By Ned Simons
Rishi Sunak told MPs on Wednesday dealing with coronavirus was the “key challenge” facing the country, as he unveiled a series of measures to tackle the outbreak.
The chancellor used his Budget speech to commit £30bn to a “temporary, timely and targeted” response.
Sunak said the health service would get “whatever extra resources” it needs “whether it’s millions of pounds or billions of pounds”.
He said he was setting aside a £5bn emergency response fund to support the NHS and other public services, adding that he “will go further if necessary”.
“Whatever it needs, whatever it costs, we stand behind our NHS,” the chancellor said.
Statutory sick pay
Statutory sick pay will be made available for all those who are advised to self-isolate even if they haven’t yet presented with symptoms.
The government has already said people will be able to claim statutory sick pay from day one instead of day four.
People will soon also be able to obtain a sick note by contacting 111 rather than having to go to the doctors.
The chancellor also announced that the government would meet the cost for business with fewer than 250 employees of providing statutory sick pay for up to 14-days.
This could provide over £2bn for up to 2m businesses.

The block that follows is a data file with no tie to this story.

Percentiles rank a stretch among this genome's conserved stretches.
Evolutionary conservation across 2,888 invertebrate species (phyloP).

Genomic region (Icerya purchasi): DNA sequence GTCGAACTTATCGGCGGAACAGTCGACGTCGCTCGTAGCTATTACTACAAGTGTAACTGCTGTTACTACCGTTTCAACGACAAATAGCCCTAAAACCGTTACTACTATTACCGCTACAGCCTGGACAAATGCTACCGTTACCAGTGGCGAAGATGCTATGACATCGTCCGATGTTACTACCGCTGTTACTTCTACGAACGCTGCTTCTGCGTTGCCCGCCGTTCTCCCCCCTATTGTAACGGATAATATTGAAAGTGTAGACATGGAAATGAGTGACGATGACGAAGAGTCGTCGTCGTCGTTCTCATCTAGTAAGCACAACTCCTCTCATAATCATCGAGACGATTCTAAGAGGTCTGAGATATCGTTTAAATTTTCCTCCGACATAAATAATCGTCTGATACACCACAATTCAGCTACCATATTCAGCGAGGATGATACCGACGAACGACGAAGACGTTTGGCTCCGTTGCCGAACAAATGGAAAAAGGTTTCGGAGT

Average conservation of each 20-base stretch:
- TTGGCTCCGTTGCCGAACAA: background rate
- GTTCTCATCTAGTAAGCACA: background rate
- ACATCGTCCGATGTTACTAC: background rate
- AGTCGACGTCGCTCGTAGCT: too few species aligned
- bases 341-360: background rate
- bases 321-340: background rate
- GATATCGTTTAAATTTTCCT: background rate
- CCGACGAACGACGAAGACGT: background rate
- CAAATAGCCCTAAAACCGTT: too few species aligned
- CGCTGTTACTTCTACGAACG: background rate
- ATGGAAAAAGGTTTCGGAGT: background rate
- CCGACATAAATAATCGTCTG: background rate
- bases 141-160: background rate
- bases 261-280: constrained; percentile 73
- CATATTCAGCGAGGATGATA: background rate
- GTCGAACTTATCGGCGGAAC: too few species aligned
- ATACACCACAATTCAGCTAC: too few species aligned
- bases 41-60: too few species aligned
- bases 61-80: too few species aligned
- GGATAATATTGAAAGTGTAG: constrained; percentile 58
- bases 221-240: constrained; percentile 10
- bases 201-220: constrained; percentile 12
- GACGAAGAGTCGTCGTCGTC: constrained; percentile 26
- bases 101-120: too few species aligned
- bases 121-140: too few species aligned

The government has been under pressure to provide support for the millions of low-paid workers who are not entitled to statutory sick pay.
Sunak said his Budget would make it “quicker and easier” for the self-employed or those in the gig economy to get benefits.
People on contributory employment and support allowance will be able to claim from day one instead of day eight.
The chancellor also said he was removing the minimum income floor (MIF) in Universal Credit. The MIF requires claimants who are self-employed to prove they are earning at least the equivalent of the full-time minimum wage.
The government has also decided to remove the requirement for people to physically attend a Jobcentre.
A £500m Hardship Fund will be created and given to local authorities to “directly support vulnerable people”.
Sunak announced a £1bn business rates holiday for retail, leisure and hospitality firms with a rateable value of under £51,000.
He said this was designed to protect caravan parks and gyms; small hotels and B&Bs, sports clubs and night clubs which could be impacted by coronavirus.
Hours before the Budget, the Bank of England set the scene with an emergency interest rate cut from 0.75% to 0.25% and a series of other measures designed to help businesses and households through a coronavirus economic shock “that could prove sharp and large, but should be temporary”.
Responding to the Budget, outgoing Labour leader Jeremy Corbyn welcomed the steps designed to head off any economic crisis caused by the coronavirus but said the UK was going into that crisis with public services “on their knees” and an economy that was “flatlining”.